• The problem: What happens if a covariate has a certain
effect at some durations, but a different or no effect at other
durations?

• If this happens, estimates for the coefficient depend on the
duration of observation. This leads to confusion and the
possibility of manipulation of the results.

• Example: 2nd birth rates for teen mothers may indeed be
higher at certain durations than at others.
Graphic representation of nonproportional
hazards
Nonproportional association
between age at 1st birth and 2nd
birth rate (fictitious)
2nd birth rate

0.06
0.04
nonteen
0.02                                      mothers
0                                       teen
108
18
36
54
72
90
0

mothers

duration in months
A solution to the problem of nonproportional
hazards
interact the covariate of interest with each duration
interval.

In this case, you can estimate an “overall” coefficient
for a teen first birth (in the omitted interval 33 to 68
months) plus interaction terms for teen * shorter and
longer intervals.
Nonproportional piecewise hazard models:
First example: no interactions: single coefficient for teen first birth

. streg teen1st hispanic nhblack nhother dur0008 dur0920 dur2132 dur69p, dist(e
> xp) nohr

Exponential regression -- log relative-hazard form
No. of subjects =         2918                      Number of obs   =      9708
No. of failures =         1741
Time at risk    =       124953
LR chi2(8)       =    878.35
Log likelihood =    -2787.6193                     Prob > chi2      =    0.0000
------------------------------------------------------------------------------
_t |      Coef.   Std. Err.       z     P>|z|        [95% Conf. Interval]
---------+--------------------------------------------------------------------
teen1st |   .0569005   .0497184      1.144   0.252       -.0405458    .1543468
hispanic |    .138043   .0704231      1.960   0.050        .0000162    .2760697
nhblack |   .0376364   .0673827      0.559   0.576       -.0944313    .1697041
nhother |   .3049904   .1096829      2.781   0.005        .0900158    .5199651
dur0008 | -3.446043    .2615858    -13.174   0.000       -3.958742   -2.933344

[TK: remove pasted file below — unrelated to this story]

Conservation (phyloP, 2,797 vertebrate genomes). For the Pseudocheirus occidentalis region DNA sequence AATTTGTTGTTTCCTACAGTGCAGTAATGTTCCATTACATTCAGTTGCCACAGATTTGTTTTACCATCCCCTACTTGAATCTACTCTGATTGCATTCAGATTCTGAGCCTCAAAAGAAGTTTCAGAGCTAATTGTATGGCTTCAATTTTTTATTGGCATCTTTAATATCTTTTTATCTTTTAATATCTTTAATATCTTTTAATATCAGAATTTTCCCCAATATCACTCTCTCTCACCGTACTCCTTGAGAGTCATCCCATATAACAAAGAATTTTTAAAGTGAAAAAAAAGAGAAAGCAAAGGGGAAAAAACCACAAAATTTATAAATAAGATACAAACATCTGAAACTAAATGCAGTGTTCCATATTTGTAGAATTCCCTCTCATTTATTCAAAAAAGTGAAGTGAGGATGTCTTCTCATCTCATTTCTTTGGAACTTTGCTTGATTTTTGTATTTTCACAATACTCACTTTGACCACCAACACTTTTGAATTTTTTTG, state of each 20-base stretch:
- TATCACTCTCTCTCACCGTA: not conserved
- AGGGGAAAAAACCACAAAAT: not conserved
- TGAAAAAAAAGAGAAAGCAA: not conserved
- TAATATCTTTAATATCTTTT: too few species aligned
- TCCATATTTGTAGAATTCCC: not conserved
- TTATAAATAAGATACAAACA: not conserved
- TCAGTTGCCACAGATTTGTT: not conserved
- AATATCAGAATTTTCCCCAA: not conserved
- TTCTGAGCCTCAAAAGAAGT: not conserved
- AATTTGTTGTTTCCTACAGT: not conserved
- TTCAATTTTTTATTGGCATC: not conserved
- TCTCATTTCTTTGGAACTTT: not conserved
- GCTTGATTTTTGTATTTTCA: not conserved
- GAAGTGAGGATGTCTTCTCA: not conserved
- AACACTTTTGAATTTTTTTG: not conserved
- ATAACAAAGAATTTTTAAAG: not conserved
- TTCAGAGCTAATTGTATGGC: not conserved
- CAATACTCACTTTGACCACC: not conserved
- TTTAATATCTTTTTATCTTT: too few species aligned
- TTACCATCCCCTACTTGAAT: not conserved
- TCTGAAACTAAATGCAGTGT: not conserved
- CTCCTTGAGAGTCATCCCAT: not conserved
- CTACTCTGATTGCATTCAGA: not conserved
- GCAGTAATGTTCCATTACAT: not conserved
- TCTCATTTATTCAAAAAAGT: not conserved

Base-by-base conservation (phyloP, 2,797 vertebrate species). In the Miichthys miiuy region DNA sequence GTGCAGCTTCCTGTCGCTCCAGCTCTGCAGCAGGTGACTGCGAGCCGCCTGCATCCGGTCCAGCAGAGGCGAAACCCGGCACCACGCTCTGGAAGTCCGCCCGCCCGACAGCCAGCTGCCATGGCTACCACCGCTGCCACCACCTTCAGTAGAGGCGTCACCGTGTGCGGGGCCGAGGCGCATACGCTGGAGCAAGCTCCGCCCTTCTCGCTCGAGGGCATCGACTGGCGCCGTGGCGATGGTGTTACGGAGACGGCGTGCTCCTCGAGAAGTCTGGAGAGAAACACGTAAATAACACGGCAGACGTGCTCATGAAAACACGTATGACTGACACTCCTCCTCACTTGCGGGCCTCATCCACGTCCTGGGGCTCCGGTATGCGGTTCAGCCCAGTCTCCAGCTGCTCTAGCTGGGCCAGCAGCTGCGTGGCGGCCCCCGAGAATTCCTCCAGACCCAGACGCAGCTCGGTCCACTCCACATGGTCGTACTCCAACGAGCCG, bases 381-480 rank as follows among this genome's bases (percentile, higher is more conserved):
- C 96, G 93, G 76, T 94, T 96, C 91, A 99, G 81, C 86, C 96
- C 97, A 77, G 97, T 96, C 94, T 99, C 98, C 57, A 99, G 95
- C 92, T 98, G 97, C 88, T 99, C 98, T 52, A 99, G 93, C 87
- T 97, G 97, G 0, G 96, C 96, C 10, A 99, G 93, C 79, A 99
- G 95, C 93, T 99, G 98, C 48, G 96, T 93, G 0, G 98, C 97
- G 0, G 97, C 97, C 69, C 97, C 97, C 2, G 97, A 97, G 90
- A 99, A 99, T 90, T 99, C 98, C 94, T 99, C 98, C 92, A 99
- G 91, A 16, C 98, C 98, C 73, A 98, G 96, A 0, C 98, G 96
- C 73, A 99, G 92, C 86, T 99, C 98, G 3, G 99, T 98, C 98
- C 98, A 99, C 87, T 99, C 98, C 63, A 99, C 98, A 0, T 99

dur0920 | -.2052949    .0629295     -3.262   0.001       -.3286344   -.0819555
dur2132 |   .3674214   .0594054      6.185   0.000         .250989    .4838539
dur69p | -.8321701    .0970686     -8.573   0.000       -1.022421   -.6419191
_cons | -4.059757    .0506448    -80.161   0.000       -4.159019   -3.960495
------------------------------------------------------------------------------
Nonproportional piecewise hazard models:
Second example: interactions of teen first birth with duration parameters

. streg teen1st teen0008 teen0920 teen2132 teen69p hispanic nhblack nhother dur
> 0008 dur0920 dur2132 dur69p, dist(exp) nohr

Exponential regression -- log relative-hazard form
No. of subjects =         2918                      Number of obs   =      9708
No. of failures =         1741
Time at risk    =       124953
LR chi2(12)      =    897.71
Log likelihood =    -2777.9392                     Prob > chi2      =    0.0000
------------------------------------------------------------------------------
_t |      Coef.   Std. Err.       z     P>|z|        [95% Conf. Interval]
---------+--------------------------------------------------------------------
teen1st | -.0748238    .0834548     -0.897   0.370       -.2383922    .0887447
teen0008 | -.3460412    .5897907     -0.587   0.557        -1.50201    .8099273
teen0920 |    .273927   .1264363      2.167   0.030        .0261165    .5217375
teen2132 |   .2873234   .1190987      2.412   0.016        .0538943    .5207525
teen69p | -.5030413     .204028     -2.466   0.014       -.9029288   -.1031537
hispanic |   .1338842     .07044      1.901   0.057       -.0041757     .271944
nhblack |   .0293305   .0674051      0.435   0.663       -.1027811    .1614422
nhother |   .2961435   .1096925      2.700   0.007        .0811501    .5111368
dur0008 | -3.357439    .3067545    -10.945   0.000       -3.958667   -2.756211
dur0920 | -.3262495    .0839718     -3.885   0.000       -.4908312   -.1616678
dur2132 |   .2385884   .0800161      2.982   0.003        .0817596    .3954171
dur69p | -.4192567    .1643321     -2.551   0.011       -.7413418   -.0971716
_cons | -3.994679    .0588621    -67.865   0.000       -4.110047   -3.879311
------------------------------------------------------------------------------
Conclusions from nonproportional models:

It appears that while teen mothers have second births
at the same overall rates as women with a first birth
at age 20 or older, there are some difference in the
spacing of second births.

Teen mothers may have higher rates of closely spaced
second births than other women.
Practical difficulties with piecewise
nonproportional models:
Piecewise models are a rather clumsy and inefficient
way to model smoothly varying baseline hazard
rates.
The results can often depend on the choice of number
and duration for the intervals.